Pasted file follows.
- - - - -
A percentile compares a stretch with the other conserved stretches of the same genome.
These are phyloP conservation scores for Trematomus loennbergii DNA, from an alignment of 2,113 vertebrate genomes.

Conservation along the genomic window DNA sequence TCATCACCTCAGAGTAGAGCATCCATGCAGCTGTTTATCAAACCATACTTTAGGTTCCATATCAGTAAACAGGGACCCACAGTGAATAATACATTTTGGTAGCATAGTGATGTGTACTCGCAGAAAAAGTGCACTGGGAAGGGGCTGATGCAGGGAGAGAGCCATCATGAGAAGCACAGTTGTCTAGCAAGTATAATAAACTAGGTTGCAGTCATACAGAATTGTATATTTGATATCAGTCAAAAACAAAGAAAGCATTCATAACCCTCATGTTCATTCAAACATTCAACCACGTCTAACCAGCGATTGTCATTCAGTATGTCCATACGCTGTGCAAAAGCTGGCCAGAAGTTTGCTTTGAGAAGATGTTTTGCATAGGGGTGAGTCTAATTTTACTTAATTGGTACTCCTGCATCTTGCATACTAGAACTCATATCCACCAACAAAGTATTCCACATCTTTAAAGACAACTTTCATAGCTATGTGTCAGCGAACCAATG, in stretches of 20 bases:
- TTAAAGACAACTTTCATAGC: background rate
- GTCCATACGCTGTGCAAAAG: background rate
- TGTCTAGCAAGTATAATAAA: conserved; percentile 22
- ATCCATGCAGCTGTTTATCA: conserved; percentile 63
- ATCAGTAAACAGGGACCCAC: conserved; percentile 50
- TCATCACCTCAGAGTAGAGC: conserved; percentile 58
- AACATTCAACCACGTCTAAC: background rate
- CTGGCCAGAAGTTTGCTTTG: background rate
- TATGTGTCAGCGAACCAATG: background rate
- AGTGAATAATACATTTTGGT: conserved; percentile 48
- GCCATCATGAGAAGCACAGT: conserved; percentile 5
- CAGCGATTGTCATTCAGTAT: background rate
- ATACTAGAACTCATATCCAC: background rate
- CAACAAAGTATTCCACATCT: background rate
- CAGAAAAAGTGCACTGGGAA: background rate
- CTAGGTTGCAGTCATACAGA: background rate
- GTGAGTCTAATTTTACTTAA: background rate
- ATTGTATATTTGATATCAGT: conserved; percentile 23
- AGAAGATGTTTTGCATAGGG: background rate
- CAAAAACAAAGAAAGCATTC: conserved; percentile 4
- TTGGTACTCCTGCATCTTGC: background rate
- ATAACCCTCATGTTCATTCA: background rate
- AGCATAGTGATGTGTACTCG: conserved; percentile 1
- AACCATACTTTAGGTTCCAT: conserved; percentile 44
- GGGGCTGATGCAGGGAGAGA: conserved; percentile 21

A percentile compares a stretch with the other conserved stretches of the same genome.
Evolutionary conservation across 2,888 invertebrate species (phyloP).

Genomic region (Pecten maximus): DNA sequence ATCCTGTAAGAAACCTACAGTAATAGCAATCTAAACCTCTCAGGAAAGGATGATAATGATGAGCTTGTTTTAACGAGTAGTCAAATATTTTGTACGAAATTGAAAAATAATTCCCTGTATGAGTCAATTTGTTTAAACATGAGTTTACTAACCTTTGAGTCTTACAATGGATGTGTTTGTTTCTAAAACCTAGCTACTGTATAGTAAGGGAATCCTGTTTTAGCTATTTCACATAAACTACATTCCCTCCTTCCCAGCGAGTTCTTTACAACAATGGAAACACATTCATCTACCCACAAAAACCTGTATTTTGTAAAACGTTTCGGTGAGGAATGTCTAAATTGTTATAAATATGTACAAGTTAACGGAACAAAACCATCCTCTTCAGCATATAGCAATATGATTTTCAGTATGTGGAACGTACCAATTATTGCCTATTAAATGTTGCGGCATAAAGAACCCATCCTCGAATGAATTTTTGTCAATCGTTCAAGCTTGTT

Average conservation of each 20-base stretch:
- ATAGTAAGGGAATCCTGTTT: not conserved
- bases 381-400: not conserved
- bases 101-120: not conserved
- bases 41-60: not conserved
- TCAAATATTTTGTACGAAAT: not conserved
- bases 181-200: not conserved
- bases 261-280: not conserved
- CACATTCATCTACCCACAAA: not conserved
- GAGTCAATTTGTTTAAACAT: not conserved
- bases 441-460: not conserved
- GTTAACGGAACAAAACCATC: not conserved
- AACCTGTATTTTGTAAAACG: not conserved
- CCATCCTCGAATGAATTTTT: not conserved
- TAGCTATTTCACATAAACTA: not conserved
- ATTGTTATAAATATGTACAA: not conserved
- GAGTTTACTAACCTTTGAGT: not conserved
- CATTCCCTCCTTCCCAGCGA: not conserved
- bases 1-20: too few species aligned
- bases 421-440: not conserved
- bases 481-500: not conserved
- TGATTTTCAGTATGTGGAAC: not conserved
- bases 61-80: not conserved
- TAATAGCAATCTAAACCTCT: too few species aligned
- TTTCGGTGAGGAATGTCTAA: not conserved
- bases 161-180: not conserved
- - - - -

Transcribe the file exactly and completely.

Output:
A percentile compares a stretch with the other conserved stretches of the same genome.
These are phyloP conservation scores for Trematomus loennbergii DNA, from an alignment of 2,113 vertebrate genomes.

Conservation along the genomic window DNA sequence TCATCACCTCAGAGTAGAGCATCCATGCAGCTGTTTATCAAACCATACTTTAGGTTCCATATCAGTAAACAGGGACCCACAGTGAATAATACATTTTGGTAGCATAGTGATGTGTACTCGCAGAAAAAGTGCACTGGGAAGGGGCTGATGCAGGGAGAGAGCCATCATGAGAAGCACAGTTGTCTAGCAAGTATAATAAACTAGGTTGCAGTCATACAGAATTGTATATTTGATATCAGTCAAAAACAAAGAAAGCATTCATAACCCTCATGTTCATTCAAACATTCAACCACGTCTAACCAGCGATTGTCATTCAGTATGTCCATACGCTGTGCAAAAGCTGGCCAGAAGTTTGCTTTGAGAAGATGTTTTGCATAGGGGTGAGTCTAATTTTACTTAATTGGTACTCCTGCATCTTGCATACTAGAACTCATATCCACCAACAAAGTATTCCACATCTTTAAAGACAACTTTCATAGCTATGTGTCAGCGAACCAATG, in stretches of 20 bases:
- TTAAAGACAACTTTCATAGC: background rate
- GTCCATACGCTGTGCAAAAG: background rate
- TGTCTAGCAAGTATAATAAA: conserved; percentile 22
- ATCCATGCAGCTGTTTATCA: conserved; percentile 63
- ATCAGTAAACAGGGACCCAC: conserved; percentile 50
- TCATCACCTCAGAGTAGAGC: conserved; percentile 58
- AACATTCAACCACGTCTAAC: background rate
- CTGGCCAGAAGTTTGCTTTG: background rate
- TATGTGTCAGCGAACCAATG: background rate
- AGTGAATAATACATTTTGGT: conserved; percentile 48
- GCCATCATGAGAAGCACAGT: conserved; percentile 5
- CAGCGATTGTCATTCAGTAT: background rate
- ATACTAGAACTCATATCCAC: background rate
- CAACAAAGTATTCCACATCT: background rate
- CAGAAAAAGTGCACTGGGAA: background rate
- CTAGGTTGCAGTCATACAGA: background rate
- GTGAGTCTAATTTTACTTAA: background rate
- ATTGTATATTTGATATCAGT: conserved; percentile 23
- AGAAGATGTTTTGCATAGGG: background rate
- CAAAAACAAAGAAAGCATTC: conserved; percentile 4
- TTGGTACTCCTGCATCTTGC: background rate
- ATAACCCTCATGTTCATTCA: background rate
- AGCATAGTGATGTGTACTCG: conserved; percentile 1
- AACCATACTTTAGGTTCCAT: conserved; percentile 44
- GGGGCTGATGCAGGGAGAGA: conserved; percentile 21

A percentile compares a stretch with the other conserved stretches of the same genome.
Evolutionary conservation across 2,888 invertebrate species (phyloP).

Genomic region (Pecten maximus): DNA sequence ATCCTGTAAGAAACCTACAGTAATAGCAATCTAAACCTCTCAGGAAAGGATGATAATGATGAGCTTGTTTTAACGAGTAGTCAAATATTTTGTACGAAATTGAAAAATAATTCCCTGTATGAGTCAATTTGTTTAAACATGAGTTTACTAACCTTTGAGTCTTACAATGGATGTGTTTGTTTCTAAAACCTAGCTACTGTATAGTAAGGGAATCCTGTTTTAGCTATTTCACATAAACTACATTCCCTCCTTCCCAGCGAGTTCTTTACAACAATGGAAACACATTCATCTACCCACAAAAACCTGTATTTTGTAAAACGTTTCGGTGAGGAATGTCTAAATTGTTATAAATATGTACAAGTTAACGGAACAAAACCATCCTCTTCAGCATATAGCAATATGATTTTCAGTATGTGGAACGTACCAATTATTGCCTATTAAATGTTGCGGCATAAAGAACCCATCCTCGAATGAATTTTTGTCAATCGTTCAAGCTTGTT

Average conservation of each 20-base stretch:
- ATAGTAAGGGAATCCTGTTT: not conserved
- bases 381-400: not conserved
- bases 101-120: not conserved
- bases 41-60: not conserved
- TCAAATATTTTGTACGAAAT: not conserved
- bases 181-200: not conserved
- bases 261-280: not conserved
- CACATTCATCTACCCACAAA: not conserved
- GAGTCAATTTGTTTAAACAT: not conserved
- bases 441-460: not conserved
- GTTAACGGAACAAAACCATC: not conserved
- AACCTGTATTTTGTAAAACG: not conserved
- CCATCCTCGAATGAATTTTT: not conserved
- TAGCTATTTCACATAAACTA: not conserved
- ATTGTTATAAATATGTACAA: not conserved
- GAGTTTACTAACCTTTGAGT: not conserved
- CATTCCCTCCTTCCCAGCGA: not conserved
- bases 1-20: too few species aligned
- bases 421-440: not conserved
- bases 481-500: not conserved
- TGATTTTCAGTATGTGGAAC: not conserved
- bases 61-80: not conserved
- TAATAGCAATCTAAACCTCT: too few species aligned
- TTTCGGTGAGGAATGTCTAA: not conserved
- bases 161-180: not conserved